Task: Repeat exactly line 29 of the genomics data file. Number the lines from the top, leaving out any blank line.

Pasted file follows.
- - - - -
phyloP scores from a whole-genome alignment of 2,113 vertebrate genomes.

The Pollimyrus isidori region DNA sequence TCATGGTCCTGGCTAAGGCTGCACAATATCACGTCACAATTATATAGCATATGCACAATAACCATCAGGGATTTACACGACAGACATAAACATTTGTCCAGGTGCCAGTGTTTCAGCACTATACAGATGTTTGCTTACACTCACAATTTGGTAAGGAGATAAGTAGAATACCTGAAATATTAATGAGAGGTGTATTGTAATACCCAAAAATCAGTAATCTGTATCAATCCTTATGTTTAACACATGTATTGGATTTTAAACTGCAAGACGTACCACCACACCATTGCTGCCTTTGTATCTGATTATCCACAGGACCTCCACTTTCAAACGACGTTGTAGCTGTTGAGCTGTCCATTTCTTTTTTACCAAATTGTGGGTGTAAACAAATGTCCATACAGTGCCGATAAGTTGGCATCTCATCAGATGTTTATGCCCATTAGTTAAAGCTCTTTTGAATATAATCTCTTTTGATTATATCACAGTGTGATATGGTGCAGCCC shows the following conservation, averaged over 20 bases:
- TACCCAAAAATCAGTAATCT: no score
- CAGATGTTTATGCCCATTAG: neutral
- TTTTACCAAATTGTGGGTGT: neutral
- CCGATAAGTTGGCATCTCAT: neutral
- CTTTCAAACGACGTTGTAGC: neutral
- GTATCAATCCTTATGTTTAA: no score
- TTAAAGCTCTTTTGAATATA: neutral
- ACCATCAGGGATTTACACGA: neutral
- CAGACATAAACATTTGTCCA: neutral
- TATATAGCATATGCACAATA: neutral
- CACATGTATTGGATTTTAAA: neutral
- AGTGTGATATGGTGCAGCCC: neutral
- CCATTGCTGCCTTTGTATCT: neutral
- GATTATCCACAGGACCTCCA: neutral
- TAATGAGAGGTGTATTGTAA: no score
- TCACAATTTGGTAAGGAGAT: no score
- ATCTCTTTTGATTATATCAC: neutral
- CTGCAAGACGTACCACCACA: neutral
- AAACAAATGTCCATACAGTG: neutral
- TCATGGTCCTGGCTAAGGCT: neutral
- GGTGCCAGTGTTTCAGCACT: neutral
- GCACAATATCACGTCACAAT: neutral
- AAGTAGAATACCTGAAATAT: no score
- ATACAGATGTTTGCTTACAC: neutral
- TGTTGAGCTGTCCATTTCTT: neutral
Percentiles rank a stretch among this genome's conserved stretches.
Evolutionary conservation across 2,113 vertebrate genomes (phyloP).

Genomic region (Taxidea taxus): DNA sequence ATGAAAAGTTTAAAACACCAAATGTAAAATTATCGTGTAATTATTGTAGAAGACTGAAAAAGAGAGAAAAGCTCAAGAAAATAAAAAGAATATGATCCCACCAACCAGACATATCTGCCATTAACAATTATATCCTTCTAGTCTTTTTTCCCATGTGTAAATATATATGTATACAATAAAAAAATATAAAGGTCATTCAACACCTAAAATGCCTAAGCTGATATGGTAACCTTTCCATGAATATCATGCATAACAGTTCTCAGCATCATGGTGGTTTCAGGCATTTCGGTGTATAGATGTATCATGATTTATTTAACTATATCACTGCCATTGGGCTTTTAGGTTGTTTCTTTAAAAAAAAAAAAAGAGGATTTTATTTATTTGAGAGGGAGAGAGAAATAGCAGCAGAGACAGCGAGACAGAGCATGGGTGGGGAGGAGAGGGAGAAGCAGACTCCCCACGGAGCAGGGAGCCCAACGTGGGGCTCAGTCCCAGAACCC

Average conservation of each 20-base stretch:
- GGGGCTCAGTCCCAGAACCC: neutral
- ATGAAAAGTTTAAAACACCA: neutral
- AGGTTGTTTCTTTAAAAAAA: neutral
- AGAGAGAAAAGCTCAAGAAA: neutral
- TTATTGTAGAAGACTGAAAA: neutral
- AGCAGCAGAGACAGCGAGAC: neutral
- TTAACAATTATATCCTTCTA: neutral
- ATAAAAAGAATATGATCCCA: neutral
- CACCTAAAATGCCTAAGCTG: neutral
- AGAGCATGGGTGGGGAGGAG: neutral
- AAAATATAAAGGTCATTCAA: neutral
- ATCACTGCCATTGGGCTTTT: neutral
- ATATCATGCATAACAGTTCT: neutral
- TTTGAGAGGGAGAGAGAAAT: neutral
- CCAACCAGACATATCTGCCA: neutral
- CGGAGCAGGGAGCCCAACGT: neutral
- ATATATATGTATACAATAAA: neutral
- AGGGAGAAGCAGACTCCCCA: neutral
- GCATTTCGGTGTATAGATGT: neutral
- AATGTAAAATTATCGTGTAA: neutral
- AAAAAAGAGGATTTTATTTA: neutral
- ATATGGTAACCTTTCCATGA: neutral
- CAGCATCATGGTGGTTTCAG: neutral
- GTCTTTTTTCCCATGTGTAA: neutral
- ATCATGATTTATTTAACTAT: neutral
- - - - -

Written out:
Evolutionary conservation across 2,113 vertebrate genomes (phyloP).